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Two graduate students and seven seniors received awards at this year’s virtual banquet. | Image: Texas A&M Engineering

Engineering students were recognized at the Texas A&M University College of Engineering Student Awards virtual banquet held via Zoom on Nov. 5.

The College of Engineering Outstanding Graduate Student Award recognizes one master’s student and one doctoral student who have demonstrated excellence above and beyond usual levels of achievement. This year’s recipients were Seyedmohammadhossein Hosseinian, a doctoral candidate in the Wm Michael Barnes ’64 Department of Industrial and Systems Engineering (operations research area), and Lamees El Nihum, a fourth-year medical student at the Texas A&M College of Medicine and a pilot student in the Engineering Medicine Program.  

First presented in 1947 as the Engineering Faculty Senior Award, the Craig C. Brown Outstanding Senior Engineer Award is the most prestigious honor bestowed on a graduating senior in the College of Engineering. The award is based on outstanding scholastic achievement, leadership and character.

The Craig C. Brown Outstanding Senior Engineer Award winners:

Brady Allen
Dallas, Texas
Aerospace Engineering 

Allen’s academic career has been filled with challenges, but he has proven himself to be more than up to the task. Despite all the rigors of the junior-year curriculum for aerospace engineering, he found the time to design a 2024 lunar lander operations plan for NASA’s Project Artemis in a senior design course, prototyped a novel liquid metal-shape memory alloy actuator for his honors research and prepared for a flight test engineering internship at Boeing.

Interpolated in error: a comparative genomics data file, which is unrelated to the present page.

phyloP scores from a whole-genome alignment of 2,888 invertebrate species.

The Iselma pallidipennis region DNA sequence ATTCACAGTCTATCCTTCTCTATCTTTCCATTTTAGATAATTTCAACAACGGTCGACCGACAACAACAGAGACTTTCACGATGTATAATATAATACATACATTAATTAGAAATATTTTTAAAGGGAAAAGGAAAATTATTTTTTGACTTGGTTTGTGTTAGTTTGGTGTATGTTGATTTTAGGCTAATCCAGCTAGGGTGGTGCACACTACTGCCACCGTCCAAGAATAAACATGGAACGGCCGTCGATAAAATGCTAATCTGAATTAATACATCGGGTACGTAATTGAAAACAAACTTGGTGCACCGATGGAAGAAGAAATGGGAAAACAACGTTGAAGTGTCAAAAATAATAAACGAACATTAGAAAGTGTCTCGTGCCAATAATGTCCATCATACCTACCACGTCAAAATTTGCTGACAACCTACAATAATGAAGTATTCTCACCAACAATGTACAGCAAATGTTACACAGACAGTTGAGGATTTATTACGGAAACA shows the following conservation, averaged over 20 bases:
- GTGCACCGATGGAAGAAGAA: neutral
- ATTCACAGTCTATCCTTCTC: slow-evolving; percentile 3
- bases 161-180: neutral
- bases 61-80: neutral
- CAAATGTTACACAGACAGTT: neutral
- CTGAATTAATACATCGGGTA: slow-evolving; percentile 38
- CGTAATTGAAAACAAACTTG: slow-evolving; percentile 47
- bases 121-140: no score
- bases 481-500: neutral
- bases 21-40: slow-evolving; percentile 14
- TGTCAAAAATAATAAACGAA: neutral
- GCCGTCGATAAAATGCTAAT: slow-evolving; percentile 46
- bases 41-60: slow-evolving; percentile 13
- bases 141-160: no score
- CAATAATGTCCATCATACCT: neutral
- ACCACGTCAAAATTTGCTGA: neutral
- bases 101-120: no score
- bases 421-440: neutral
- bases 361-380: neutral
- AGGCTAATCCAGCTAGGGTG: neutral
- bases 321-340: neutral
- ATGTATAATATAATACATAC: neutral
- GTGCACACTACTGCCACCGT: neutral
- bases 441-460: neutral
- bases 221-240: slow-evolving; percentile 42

Despite this, Allen still found time to become involved in student organizations, including being an aerospace engineering student ambassador. He is a member of the American Institute for Aeronautics and Astronautics, as well as the Memorial Student Center’s L.T. Jordan Institute for International Awareness and has served as on-conference director for the Memorial Student Center Outstanding Senior Award. 

Andrew Balog
Pittsburgh, Pennsylvania
Materials Science and Engineering

Balog’s story has been defined by taking the path not followed. He is a first-generation Aggie from Pittsburgh, Pennsylvania, who decided to go to Texas A&M without knowing anyone who had ever attended the university. This continued when he chose his major, as he was part of the first-ever materials science and engineering undergraduate cohort, which offered him many unique opportunities to establish and strengthen a program for future students to enjoy.

In addition to being a valuable asset in getting the new materials science and engineering undergraduate program off to a great start, Balog continued to maintain an exemplary GPA and received numerous scholarships and other accolades, including the inaugural Abraham Clearfield Scholarship and being named a Craig and Galen Brown Foundation Scholar and President's Endowed Scholar. He also served as a student ambassador, not only in the department but also as an Engineering Honors ambassador for the college and a Texas A&M National Scholar Ambassador.

Josiah Coad
College Station, Texas
Computer Science and Engineering 

Coad considers himself a pioneer who has been involved in a spectrum of impactful activities across Texas A&M while maintaining a near 4.0 GPA. Driven by curiosity and a desire to make a lasting contribution, Coad has applied himself both inside the classroom and out, with internships at Microsoft, the Central Intelligence Agency, Facebook and Carnegie Mellon. During this time, he published a paper on sketch recognition and was granted an international patent. Coad attended the University of Oxford during study abroad and is pursuing three majors in the Department of Computer Science and Engineering while participating in the Engineering Honors and University Honors programs.